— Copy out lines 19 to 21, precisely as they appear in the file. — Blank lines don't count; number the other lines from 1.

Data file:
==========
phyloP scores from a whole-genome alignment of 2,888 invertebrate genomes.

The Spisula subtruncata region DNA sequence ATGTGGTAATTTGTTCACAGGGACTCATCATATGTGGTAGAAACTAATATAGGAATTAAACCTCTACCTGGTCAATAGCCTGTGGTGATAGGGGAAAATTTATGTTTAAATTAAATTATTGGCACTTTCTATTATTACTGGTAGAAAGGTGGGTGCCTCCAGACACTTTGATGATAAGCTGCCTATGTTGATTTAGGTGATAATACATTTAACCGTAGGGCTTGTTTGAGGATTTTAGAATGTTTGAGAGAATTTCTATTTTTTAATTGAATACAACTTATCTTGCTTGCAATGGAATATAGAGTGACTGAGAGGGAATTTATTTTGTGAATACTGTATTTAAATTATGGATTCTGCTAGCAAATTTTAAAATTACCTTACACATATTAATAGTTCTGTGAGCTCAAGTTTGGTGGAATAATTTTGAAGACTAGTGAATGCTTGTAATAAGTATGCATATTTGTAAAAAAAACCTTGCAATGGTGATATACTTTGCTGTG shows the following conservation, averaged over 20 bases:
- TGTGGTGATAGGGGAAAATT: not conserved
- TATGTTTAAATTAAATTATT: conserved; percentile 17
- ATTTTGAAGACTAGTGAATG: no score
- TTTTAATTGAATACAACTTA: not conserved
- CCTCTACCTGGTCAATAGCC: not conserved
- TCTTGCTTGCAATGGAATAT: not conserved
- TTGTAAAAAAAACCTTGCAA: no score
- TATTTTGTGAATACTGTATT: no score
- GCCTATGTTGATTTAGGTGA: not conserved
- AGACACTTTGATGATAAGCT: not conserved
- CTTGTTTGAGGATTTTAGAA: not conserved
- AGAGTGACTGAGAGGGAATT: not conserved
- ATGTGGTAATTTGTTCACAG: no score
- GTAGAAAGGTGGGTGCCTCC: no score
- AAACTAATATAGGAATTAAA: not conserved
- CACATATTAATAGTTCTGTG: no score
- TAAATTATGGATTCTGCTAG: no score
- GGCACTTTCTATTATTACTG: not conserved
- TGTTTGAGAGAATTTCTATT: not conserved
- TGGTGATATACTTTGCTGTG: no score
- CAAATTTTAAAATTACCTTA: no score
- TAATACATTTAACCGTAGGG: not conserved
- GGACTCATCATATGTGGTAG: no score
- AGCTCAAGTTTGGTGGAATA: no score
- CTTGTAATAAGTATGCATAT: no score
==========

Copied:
- TAAATTATGGATTCTGCTAG: no score
- GGCACTTTCTATTATTACTG: not conserved
- TGTTTGAGAGAATTTCTATT: not conserved